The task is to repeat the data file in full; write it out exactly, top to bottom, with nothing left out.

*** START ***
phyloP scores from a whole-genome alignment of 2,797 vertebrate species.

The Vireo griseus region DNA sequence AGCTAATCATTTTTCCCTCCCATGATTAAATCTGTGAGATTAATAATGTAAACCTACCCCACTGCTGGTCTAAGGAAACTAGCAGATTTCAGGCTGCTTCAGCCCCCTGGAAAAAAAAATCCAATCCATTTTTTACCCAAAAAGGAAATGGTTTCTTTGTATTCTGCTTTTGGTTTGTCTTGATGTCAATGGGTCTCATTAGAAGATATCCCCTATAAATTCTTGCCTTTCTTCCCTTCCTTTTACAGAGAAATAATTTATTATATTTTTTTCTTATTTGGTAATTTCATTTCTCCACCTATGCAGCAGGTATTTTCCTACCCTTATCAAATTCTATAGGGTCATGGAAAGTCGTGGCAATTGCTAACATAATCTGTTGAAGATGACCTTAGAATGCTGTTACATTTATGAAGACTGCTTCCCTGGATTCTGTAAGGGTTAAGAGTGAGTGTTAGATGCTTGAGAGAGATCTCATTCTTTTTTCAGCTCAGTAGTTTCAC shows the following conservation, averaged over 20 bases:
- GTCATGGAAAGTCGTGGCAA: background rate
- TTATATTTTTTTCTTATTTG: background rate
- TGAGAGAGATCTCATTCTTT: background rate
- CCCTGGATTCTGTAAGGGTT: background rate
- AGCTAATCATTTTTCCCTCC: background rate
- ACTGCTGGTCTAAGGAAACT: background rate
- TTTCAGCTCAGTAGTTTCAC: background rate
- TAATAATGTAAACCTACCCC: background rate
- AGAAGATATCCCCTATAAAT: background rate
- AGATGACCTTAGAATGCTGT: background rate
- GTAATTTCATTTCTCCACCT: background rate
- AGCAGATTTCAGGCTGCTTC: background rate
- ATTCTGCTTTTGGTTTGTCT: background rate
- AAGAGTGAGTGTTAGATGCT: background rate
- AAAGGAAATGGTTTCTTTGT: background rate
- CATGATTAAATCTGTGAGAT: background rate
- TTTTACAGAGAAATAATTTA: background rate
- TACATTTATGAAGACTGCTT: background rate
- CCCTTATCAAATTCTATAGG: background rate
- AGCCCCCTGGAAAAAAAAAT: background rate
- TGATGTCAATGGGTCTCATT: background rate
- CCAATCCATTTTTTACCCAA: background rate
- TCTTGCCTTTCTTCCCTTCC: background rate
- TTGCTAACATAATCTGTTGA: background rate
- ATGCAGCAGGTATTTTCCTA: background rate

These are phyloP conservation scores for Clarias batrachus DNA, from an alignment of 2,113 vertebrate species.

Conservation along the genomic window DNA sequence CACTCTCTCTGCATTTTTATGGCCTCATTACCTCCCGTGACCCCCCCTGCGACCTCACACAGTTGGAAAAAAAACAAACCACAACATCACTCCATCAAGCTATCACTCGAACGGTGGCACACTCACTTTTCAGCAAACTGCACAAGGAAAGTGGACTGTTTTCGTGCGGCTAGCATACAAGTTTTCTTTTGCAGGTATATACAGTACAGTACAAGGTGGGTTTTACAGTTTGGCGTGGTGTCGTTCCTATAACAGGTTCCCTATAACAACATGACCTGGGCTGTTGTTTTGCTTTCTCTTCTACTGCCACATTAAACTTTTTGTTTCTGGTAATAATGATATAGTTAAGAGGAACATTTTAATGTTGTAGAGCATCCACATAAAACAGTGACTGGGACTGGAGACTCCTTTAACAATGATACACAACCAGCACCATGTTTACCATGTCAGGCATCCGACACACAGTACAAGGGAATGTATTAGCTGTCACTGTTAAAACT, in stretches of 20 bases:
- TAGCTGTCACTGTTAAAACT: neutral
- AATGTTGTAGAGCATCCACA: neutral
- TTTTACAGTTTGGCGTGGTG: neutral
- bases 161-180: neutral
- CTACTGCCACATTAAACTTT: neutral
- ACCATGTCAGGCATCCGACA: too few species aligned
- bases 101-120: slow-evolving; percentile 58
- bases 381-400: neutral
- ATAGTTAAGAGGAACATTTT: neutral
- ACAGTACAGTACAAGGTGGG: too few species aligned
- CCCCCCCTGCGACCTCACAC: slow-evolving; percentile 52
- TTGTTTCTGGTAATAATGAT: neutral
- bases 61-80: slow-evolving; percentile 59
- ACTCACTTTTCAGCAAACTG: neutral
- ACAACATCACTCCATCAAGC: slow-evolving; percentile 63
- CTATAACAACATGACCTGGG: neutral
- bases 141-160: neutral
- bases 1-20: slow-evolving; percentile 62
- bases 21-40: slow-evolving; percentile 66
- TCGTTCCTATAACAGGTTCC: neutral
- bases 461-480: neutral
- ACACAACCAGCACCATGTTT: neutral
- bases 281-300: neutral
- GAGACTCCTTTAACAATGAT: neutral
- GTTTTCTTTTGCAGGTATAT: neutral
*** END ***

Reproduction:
phyloP scores from a whole-genome alignment of 2,797 vertebrate species.

The Vireo griseus region DNA sequence AGCTAATCATTTTTCCCTCCCATGATTAAATCTGTGAGATTAATAATGTAAACCTACCCCACTGCTGGTCTAAGGAAACTAGCAGATTTCAGGCTGCTTCAGCCCCCTGGAAAAAAAAATCCAATCCATTTTTTACCCAAAAAGGAAATGGTTTCTTTGTATTCTGCTTTTGGTTTGTCTTGATGTCAATGGGTCTCATTAGAAGATATCCCCTATAAATTCTTGCCTTTCTTCCCTTCCTTTTACAGAGAAATAATTTATTATATTTTTTTCTTATTTGGTAATTTCATTTCTCCACCTATGCAGCAGGTATTTTCCTACCCTTATCAAATTCTATAGGGTCATGGAAAGTCGTGGCAATTGCTAACATAATCTGTTGAAGATGACCTTAGAATGCTGTTACATTTATGAAGACTGCTTCCCTGGATTCTGTAAGGGTTAAGAGTGAGTGTTAGATGCTTGAGAGAGATCTCATTCTTTTTTCAGCTCAGTAGTTTCAC shows the following conservation, averaged over 20 bases:
- GTCATGGAAAGTCGTGGCAA: background rate
- TTATATTTTTTTCTTATTTG: background rate
- TGAGAGAGATCTCATTCTTT: background rate
- CCCTGGATTCTGTAAGGGTT: background rate
- AGCTAATCATTTTTCCCTCC: background rate
- ACTGCTGGTCTAAGGAAACT: background rate
- TTTCAGCTCAGTAGTTTCAC: background rate
- TAATAATGTAAACCTACCCC: background rate
- AGAAGATATCCCCTATAAAT: background rate
- AGATGACCTTAGAATGCTGT: background rate
- GTAATTTCATTTCTCCACCT: background rate
- AGCAGATTTCAGGCTGCTTC: background rate
- ATTCTGCTTTTGGTTTGTCT: background rate
- AAGAGTGAGTGTTAGATGCT: background rate
- AAAGGAAATGGTTTCTTTGT: background rate
- CATGATTAAATCTGTGAGAT: background rate
- TTTTACAGAGAAATAATTTA: background rate
- TACATTTATGAAGACTGCTT: background rate
- CCCTTATCAAATTCTATAGG: background rate
- AGCCCCCTGGAAAAAAAAAT: background rate
- TGATGTCAATGGGTCTCATT: background rate
- CCAATCCATTTTTTACCCAA: background rate
- TCTTGCCTTTCTTCCCTTCC: background rate
- TTGCTAACATAATCTGTTGA: background rate
- ATGCAGCAGGTATTTTCCTA: background rate

These are phyloP conservation scores for Clarias batrachus DNA, from an alignment of 2,113 vertebrate species.

Conservation along the genomic window DNA sequence CACTCTCTCTGCATTTTTATGGCCTCATTACCTCCCGTGACCCCCCCTGCGACCTCACACAGTTGGAAAAAAAACAAACCACAACATCACTCCATCAAGCTATCACTCGAACGGTGGCACACTCACTTTTCAGCAAACTGCACAAGGAAAGTGGACTGTTTTCGTGCGGCTAGCATACAAGTTTTCTTTTGCAGGTATATACAGTACAGTACAAGGTGGGTTTTACAGTTTGGCGTGGTGTCGTTCCTATAACAGGTTCCCTATAACAACATGACCTGGGCTGTTGTTTTGCTTTCTCTTCTACTGCCACATTAAACTTTTTGTTTCTGGTAATAATGATATAGTTAAGAGGAACATTTTAATGTTGTAGAGCATCCACATAAAACAGTGACTGGGACTGGAGACTCCTTTAACAATGATACACAACCAGCACCATGTTTACCATGTCAGGCATCCGACACACAGTACAAGGGAATGTATTAGCTGTCACTGTTAAAACT, in stretches of 20 bases:
- TAGCTGTCACTGTTAAAACT: neutral
- AATGTTGTAGAGCATCCACA: neutral
- TTTTACAGTTTGGCGTGGTG: neutral
- bases 161-180: neutral
- CTACTGCCACATTAAACTTT: neutral
- ACCATGTCAGGCATCCGACA: too few species aligned
- bases 101-120: slow-evolving; percentile 58
- bases 381-400: neutral
- ATAGTTAAGAGGAACATTTT: neutral
- ACAGTACAGTACAAGGTGGG: too few species aligned
- CCCCCCCTGCGACCTCACAC: slow-evolving; percentile 52
- TTGTTTCTGGTAATAATGAT: neutral
- bases 61-80: slow-evolving; percentile 59
- ACTCACTTTTCAGCAAACTG: neutral
- ACAACATCACTCCATCAAGC: slow-evolving; percentile 63
- CTATAACAACATGACCTGGG: neutral
- bases 141-160: neutral
- bases 1-20: slow-evolving; percentile 62
- bases 21-40: slow-evolving; percentile 66
- TCGTTCCTATAACAGGTTCC: neutral
- bases 461-480: neutral
- ACACAACCAGCACCATGTTT: neutral
- bases 281-300: neutral
- GAGACTCCTTTAACAATGAT: neutral
- GTTTTCTTTTGCAGGTATAT: neutral